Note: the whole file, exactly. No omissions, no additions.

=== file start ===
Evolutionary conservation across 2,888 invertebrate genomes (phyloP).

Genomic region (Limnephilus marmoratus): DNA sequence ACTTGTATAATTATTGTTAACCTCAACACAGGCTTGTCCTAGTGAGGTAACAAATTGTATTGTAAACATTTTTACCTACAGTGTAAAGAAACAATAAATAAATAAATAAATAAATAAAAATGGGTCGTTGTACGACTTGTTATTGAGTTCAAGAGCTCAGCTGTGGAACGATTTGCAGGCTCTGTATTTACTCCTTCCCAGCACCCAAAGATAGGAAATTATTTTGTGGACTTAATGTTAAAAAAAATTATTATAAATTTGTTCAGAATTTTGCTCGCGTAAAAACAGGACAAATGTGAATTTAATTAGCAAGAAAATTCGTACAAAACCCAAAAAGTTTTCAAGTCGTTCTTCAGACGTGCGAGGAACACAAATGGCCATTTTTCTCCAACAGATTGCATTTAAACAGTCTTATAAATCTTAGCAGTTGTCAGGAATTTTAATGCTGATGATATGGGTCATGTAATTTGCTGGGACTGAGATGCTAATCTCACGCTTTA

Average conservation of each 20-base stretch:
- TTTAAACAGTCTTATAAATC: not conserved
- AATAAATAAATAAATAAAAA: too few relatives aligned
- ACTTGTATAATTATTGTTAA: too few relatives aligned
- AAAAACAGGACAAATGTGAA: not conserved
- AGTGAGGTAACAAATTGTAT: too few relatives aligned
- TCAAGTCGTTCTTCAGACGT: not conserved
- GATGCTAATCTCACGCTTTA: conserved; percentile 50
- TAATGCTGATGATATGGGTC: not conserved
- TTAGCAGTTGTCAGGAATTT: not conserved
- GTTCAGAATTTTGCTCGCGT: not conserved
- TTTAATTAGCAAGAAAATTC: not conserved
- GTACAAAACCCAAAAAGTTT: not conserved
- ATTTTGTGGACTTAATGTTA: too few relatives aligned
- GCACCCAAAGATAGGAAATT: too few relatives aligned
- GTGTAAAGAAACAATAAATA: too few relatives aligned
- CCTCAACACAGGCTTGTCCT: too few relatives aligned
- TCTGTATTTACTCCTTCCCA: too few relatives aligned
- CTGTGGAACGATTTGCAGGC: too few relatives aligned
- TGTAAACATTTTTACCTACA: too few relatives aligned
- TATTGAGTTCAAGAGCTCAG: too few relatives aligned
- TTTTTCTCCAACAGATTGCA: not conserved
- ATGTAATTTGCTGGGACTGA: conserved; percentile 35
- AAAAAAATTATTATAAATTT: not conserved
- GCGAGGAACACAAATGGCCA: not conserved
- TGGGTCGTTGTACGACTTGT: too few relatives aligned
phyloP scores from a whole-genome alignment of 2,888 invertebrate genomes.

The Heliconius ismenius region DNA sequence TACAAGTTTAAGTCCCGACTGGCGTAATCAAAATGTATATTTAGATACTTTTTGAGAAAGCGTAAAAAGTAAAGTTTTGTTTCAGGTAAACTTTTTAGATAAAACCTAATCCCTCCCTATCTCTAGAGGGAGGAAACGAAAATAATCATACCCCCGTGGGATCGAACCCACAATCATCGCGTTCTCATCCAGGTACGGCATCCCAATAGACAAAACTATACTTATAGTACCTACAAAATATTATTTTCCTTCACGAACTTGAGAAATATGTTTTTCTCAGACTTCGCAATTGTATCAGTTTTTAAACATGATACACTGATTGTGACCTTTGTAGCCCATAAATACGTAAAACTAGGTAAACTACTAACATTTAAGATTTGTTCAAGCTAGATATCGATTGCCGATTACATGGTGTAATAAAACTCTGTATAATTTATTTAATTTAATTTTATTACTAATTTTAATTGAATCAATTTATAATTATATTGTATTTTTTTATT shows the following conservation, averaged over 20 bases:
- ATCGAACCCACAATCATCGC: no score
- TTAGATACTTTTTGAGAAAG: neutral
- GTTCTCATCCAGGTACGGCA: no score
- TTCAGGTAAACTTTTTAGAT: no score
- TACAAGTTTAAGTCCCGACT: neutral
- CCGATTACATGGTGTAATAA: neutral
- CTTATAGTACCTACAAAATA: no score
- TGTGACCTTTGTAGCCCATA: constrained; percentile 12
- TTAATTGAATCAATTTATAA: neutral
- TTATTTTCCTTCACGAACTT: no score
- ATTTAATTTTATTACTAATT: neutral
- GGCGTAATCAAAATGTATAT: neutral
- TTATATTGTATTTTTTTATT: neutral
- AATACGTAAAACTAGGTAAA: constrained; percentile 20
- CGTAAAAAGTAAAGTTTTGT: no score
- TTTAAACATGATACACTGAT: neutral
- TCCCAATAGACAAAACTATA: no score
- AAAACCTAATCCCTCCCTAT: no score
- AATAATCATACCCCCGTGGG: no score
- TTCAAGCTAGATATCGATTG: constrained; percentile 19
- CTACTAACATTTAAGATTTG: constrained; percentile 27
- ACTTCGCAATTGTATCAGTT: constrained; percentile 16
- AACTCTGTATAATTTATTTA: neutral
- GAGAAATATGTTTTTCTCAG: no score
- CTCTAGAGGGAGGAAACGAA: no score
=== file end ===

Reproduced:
Evolutionary conservation across 2,888 invertebrate genomes (phyloP).

Genomic region (Limnephilus marmoratus): DNA sequence ACTTGTATAATTATTGTTAACCTCAACACAGGCTTGTCCTAGTGAGGTAACAAATTGTATTGTAAACATTTTTACCTACAGTGTAAAGAAACAATAAATAAATAAATAAATAAATAAAAATGGGTCGTTGTACGACTTGTTATTGAGTTCAAGAGCTCAGCTGTGGAACGATTTGCAGGCTCTGTATTTACTCCTTCCCAGCACCCAAAGATAGGAAATTATTTTGTGGACTTAATGTTAAAAAAAATTATTATAAATTTGTTCAGAATTTTGCTCGCGTAAAAACAGGACAAATGTGAATTTAATTAGCAAGAAAATTCGTACAAAACCCAAAAAGTTTTCAAGTCGTTCTTCAGACGTGCGAGGAACACAAATGGCCATTTTTCTCCAACAGATTGCATTTAAACAGTCTTATAAATCTTAGCAGTTGTCAGGAATTTTAATGCTGATGATATGGGTCATGTAATTTGCTGGGACTGAGATGCTAATCTCACGCTTTA

Average conservation of each 20-base stretch:
- TTTAAACAGTCTTATAAATC: not conserved
- AATAAATAAATAAATAAAAA: too few relatives aligned
- ACTTGTATAATTATTGTTAA: too few relatives aligned
- AAAAACAGGACAAATGTGAA: not conserved
- AGTGAGGTAACAAATTGTAT: too few relatives aligned
- TCAAGTCGTTCTTCAGACGT: not conserved
- GATGCTAATCTCACGCTTTA: conserved; percentile 50
- TAATGCTGATGATATGGGTC: not conserved
- TTAGCAGTTGTCAGGAATTT: not conserved
- GTTCAGAATTTTGCTCGCGT: not conserved
- TTTAATTAGCAAGAAAATTC: not conserved
- GTACAAAACCCAAAAAGTTT: not conserved
- ATTTTGTGGACTTAATGTTA: too few relatives aligned
- GCACCCAAAGATAGGAAATT: too few relatives aligned
- GTGTAAAGAAACAATAAATA: too few relatives aligned
- CCTCAACACAGGCTTGTCCT: too few relatives aligned
- TCTGTATTTACTCCTTCCCA: too few relatives aligned
- CTGTGGAACGATTTGCAGGC: too few relatives aligned
- TGTAAACATTTTTACCTACA: too few relatives aligned
- TATTGAGTTCAAGAGCTCAG: too few relatives aligned
- TTTTTCTCCAACAGATTGCA: not conserved
- ATGTAATTTGCTGGGACTGA: conserved; percentile 35
- AAAAAAATTATTATAAATTT: not conserved
- GCGAGGAACACAAATGGCCA: not conserved
- TGGGTCGTTGTACGACTTGT: too few relatives aligned
phyloP scores from a whole-genome alignment of 2,888 invertebrate genomes.

The Heliconius ismenius region DNA sequence TACAAGTTTAAGTCCCGACTGGCGTAATCAAAATGTATATTTAGATACTTTTTGAGAAAGCGTAAAAAGTAAAGTTTTGTTTCAGGTAAACTTTTTAGATAAAACCTAATCCCTCCCTATCTCTAGAGGGAGGAAACGAAAATAATCATACCCCCGTGGGATCGAACCCACAATCATCGCGTTCTCATCCAGGTACGGCATCCCAATAGACAAAACTATACTTATAGTACCTACAAAATATTATTTTCCTTCACGAACTTGAGAAATATGTTTTTCTCAGACTTCGCAATTGTATCAGTTTTTAAACATGATACACTGATTGTGACCTTTGTAGCCCATAAATACGTAAAACTAGGTAAACTACTAACATTTAAGATTTGTTCAAGCTAGATATCGATTGCCGATTACATGGTGTAATAAAACTCTGTATAATTTATTTAATTTAATTTTATTACTAATTTTAATTGAATCAATTTATAATTATATTGTATTTTTTTATT shows the following conservation, averaged over 20 bases:
- ATCGAACCCACAATCATCGC: no score
- TTAGATACTTTTTGAGAAAG: neutral
- GTTCTCATCCAGGTACGGCA: no score
- TTCAGGTAAACTTTTTAGAT: no score
- TACAAGTTTAAGTCCCGACT: neutral
- CCGATTACATGGTGTAATAA: neutral
- CTTATAGTACCTACAAAATA: no score
- TGTGACCTTTGTAGCCCATA: constrained; percentile 12
- TTAATTGAATCAATTTATAA: neutral
- TTATTTTCCTTCACGAACTT: no score
- ATTTAATTTTATTACTAATT: neutral
- GGCGTAATCAAAATGTATAT: neutral
- TTATATTGTATTTTTTTATT: neutral
- AATACGTAAAACTAGGTAAA: constrained; percentile 20
- CGTAAAAAGTAAAGTTTTGT: no score
- TTTAAACATGATACACTGAT: neutral
- TCCCAATAGACAAAACTATA: no score
- AAAACCTAATCCCTCCCTAT: no score
- AATAATCATACCCCCGTGGG: no score
- TTCAAGCTAGATATCGATTG: constrained; percentile 19
- CTACTAACATTTAAGATTTG: constrained; percentile 27
- ACTTCGCAATTGTATCAGTT: constrained; percentile 16
- AACTCTGTATAATTTATTTA: neutral
- GAGAAATATGTTTTTCTCAG: no score
- CTCTAGAGGGAGGAAACGAA: no score